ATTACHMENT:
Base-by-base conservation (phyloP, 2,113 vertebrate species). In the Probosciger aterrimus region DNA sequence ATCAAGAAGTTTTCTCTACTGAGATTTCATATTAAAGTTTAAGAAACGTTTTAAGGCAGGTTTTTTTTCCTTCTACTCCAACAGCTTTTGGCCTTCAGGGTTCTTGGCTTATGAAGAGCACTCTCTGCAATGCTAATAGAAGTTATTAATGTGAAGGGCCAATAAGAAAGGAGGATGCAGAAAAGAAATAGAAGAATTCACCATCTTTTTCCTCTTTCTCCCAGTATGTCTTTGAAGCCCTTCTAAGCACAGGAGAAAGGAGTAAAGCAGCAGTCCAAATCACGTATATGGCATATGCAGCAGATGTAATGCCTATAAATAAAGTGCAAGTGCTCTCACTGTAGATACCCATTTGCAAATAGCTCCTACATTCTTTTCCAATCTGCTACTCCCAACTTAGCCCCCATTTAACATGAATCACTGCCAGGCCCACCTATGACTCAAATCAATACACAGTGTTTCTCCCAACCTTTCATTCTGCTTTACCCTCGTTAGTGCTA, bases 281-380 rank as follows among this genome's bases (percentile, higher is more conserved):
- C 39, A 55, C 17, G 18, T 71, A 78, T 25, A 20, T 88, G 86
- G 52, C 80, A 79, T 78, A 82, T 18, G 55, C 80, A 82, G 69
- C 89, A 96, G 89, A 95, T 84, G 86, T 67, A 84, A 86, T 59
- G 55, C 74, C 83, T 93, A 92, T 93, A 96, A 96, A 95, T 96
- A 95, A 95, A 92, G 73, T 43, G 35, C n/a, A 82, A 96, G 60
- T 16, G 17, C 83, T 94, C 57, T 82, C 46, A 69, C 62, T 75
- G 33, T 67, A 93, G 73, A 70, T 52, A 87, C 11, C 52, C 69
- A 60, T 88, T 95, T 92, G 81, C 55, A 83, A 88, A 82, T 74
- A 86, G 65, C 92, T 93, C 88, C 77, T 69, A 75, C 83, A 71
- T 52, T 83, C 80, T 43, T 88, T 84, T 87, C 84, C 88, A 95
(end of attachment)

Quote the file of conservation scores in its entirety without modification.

Base-by-base conservation (phyloP, 2,113 vertebrate species). In the Probosciger aterrimus region DNA sequence ATCAAGAAGTTTTCTCTACTGAGATTTCATATTAAAGTTTAAGAAACGTTTTAAGGCAGGTTTTTTTTCCTTCTACTCCAACAGCTTTTGGCCTTCAGGGTTCTTGGCTTATGAAGAGCACTCTCTGCAATGCTAATAGAAGTTATTAATGTGAAGGGCCAATAAGAAAGGAGGATGCAGAAAAGAAATAGAAGAATTCACCATCTTTTTCCTCTTTCTCCCAGTATGTCTTTGAAGCCCTTCTAAGCACAGGAGAAAGGAGTAAAGCAGCAGTCCAAATCACGTATATGGCATATGCAGCAGATGTAATGCCTATAAATAAAGTGCAAGTGCTCTCACTGTAGATACCCATTTGCAAATAGCTCCTACATTCTTTTCCAATCTGCTACTCCCAACTTAGCCCCCATTTAACATGAATCACTGCCAGGCCCACCTATGACTCAAATCAATACACAGTGTTTCTCCCAACCTTTCATTCTGCTTTACCCTCGTTAGTGCTA, bases 281-380 rank as follows among this genome's bases (percentile, higher is more conserved):
- C 39, A 55, C 17, G 18, T 71, A 78, T 25, A 20, T 88, G 86
- G 52, C 80, A 79, T 78, A 82, T 18, G 55, C 80, A 82, G 69
- C 89, A 96, G 89, A 95, T 84, G 86, T 67, A 84, A 86, T 59
- G 55, C 74, C 83, T 93, A 92, T 93, A 96, A 96, A 95, T 96
- A 95, A 95, A 92, G 73, T 43, G 35, C n/a, A 82, A 96, G 60
- T 16, G 17, C 83, T 94, C 57, T 82, C 46, A 69, C 62, T 75
- G 33, T 67, A 93, G 73, A 70, T 52, A 87, C 11, C 52, C 69
- A 60, T 88, T 95, T 92, G 81, C 55, A 83, A 88, A 82, T 74
- A 86, G 65, C 92, T 93, C 88, C 77, T 69, A 75, C 83, A 71
- T 52, T 83, C 80, T 43, T 88, T 84, T 87, C 84, C 88, A 95